IOC President Thomas Bach indicated last week that athletes should be encouraged to get a vaccine, but he also added that they “would not be required to”, even though airlines are highly likely to make inoculation a condition of travel.

Bach suggested that athletes should not be a priority for receiving vaccines, noting the frontline care workers rightly at the front of the queue but steering shy of the vast list of others who would stake a claim at least as strong as any from Olympic athletes.

Pound suggested, however, that the impact of athletes being inoculated in the mass exercise each country is about to undertake would not cause consternation because athlete were “role models” (begging many other questions, including the likes of: who in the world living through this pandemic in lockdowns, following rules, doing their level best to keep companies and organisations and charities afloat, their best to hold down a job, their best to keep their communities up and running, is lesser?).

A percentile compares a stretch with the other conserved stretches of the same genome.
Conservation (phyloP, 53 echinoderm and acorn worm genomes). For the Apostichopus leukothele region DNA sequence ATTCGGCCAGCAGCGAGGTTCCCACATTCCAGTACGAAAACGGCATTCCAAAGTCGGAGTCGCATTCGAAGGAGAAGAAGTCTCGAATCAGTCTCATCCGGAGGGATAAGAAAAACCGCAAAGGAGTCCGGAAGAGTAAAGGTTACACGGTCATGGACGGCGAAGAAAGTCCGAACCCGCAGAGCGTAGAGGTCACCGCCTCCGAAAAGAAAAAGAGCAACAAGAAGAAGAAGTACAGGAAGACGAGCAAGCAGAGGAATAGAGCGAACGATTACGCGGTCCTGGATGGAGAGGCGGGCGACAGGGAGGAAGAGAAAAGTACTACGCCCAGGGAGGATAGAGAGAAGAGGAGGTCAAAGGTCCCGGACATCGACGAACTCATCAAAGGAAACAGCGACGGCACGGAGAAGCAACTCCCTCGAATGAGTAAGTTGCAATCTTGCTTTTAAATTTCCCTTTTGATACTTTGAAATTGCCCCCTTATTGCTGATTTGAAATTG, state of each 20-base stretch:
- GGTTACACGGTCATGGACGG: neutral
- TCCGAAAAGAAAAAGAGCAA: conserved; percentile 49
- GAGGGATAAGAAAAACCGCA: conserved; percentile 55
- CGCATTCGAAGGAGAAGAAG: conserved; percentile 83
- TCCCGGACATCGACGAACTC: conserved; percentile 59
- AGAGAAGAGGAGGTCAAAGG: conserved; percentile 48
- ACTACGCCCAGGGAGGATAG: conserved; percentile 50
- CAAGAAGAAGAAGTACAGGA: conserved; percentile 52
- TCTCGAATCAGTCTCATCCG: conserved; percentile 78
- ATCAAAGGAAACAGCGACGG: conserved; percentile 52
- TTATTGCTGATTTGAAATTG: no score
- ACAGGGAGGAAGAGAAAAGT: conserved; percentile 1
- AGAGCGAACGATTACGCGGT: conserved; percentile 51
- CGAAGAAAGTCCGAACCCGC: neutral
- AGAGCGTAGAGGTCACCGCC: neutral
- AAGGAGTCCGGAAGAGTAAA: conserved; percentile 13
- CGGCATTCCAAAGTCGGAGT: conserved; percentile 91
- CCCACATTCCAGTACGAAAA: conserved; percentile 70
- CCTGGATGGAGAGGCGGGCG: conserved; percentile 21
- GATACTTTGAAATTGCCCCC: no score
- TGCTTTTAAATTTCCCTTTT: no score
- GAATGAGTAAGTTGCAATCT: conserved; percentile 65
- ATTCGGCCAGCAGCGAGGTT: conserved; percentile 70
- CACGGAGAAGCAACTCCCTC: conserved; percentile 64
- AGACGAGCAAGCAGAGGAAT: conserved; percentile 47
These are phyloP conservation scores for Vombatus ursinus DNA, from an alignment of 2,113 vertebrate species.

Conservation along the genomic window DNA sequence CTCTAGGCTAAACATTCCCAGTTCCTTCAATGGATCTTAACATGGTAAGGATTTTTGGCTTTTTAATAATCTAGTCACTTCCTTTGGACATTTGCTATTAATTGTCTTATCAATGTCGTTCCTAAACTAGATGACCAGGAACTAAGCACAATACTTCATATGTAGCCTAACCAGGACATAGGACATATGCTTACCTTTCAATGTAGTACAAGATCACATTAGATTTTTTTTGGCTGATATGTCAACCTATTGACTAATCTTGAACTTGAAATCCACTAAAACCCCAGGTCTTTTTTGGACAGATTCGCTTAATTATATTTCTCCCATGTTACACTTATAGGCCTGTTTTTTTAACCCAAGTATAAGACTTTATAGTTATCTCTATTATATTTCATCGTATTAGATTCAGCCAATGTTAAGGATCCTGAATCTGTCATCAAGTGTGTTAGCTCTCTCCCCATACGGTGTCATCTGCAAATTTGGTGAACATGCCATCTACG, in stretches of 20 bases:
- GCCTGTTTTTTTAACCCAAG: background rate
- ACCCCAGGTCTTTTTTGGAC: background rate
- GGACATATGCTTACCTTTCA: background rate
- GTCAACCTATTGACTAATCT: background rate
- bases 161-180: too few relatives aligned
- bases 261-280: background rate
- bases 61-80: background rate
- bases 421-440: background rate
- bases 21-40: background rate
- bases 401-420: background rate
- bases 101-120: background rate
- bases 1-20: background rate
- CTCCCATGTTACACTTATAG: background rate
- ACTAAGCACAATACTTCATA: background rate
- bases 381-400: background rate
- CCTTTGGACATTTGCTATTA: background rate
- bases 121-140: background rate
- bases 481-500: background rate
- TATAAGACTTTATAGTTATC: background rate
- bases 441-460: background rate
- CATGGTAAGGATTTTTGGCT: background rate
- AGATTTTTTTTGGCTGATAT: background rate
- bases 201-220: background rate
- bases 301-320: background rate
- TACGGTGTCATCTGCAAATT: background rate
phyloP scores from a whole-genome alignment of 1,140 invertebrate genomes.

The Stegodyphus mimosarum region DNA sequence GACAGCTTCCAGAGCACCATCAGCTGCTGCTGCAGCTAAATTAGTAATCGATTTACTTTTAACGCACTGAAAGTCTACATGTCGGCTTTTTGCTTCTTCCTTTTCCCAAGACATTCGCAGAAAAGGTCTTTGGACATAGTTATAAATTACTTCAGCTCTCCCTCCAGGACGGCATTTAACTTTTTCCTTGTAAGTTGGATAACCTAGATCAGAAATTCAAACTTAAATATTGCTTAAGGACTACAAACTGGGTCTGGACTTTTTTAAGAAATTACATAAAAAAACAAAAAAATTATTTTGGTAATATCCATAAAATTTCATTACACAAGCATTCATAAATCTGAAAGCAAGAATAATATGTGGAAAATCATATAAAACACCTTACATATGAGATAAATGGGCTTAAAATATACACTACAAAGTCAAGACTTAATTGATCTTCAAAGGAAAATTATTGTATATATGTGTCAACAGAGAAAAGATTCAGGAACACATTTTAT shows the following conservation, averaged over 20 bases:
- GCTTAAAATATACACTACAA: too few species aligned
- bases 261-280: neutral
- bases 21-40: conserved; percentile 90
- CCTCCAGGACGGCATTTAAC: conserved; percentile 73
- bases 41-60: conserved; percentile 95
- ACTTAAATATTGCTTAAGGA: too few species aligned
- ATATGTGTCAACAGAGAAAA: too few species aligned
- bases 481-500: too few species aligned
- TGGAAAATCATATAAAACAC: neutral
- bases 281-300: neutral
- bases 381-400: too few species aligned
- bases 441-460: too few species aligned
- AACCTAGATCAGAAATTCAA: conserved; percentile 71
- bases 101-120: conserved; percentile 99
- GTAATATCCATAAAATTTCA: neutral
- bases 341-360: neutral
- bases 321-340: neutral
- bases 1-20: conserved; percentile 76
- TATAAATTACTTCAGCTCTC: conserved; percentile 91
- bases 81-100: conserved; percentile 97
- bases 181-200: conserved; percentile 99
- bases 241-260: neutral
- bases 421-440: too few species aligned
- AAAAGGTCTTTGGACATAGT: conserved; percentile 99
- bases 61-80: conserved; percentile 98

Pound pointed to the relatively small numbers in the club of “Olympic athletes” in each country handling domestic vaccine programs. He added:

“Athletes are important role models, and by taking the vaccine they can send a powerful message that vaccination is not only about personal health, but also about solidarity and consideration for the well being of others in their communities. In Canada where we might have 300 or 400 athletes — to take 300 or 400 vaccines out of several million in order to have Canada represented at international even of this stature, character and level — I don’t think there would be any kind of public outcry about that.”

Vaccine Velocity: Tokyo 2020ne Olympic Games

The vaccine rollout in Japan is likely to be slowed by the need for local clinical trials and it could be May before the domestic program gets up to speed in the general population, according to the Japan Times. The Guardian also cited Japan in a wider look at nations where rollouts were expected to be “slow”.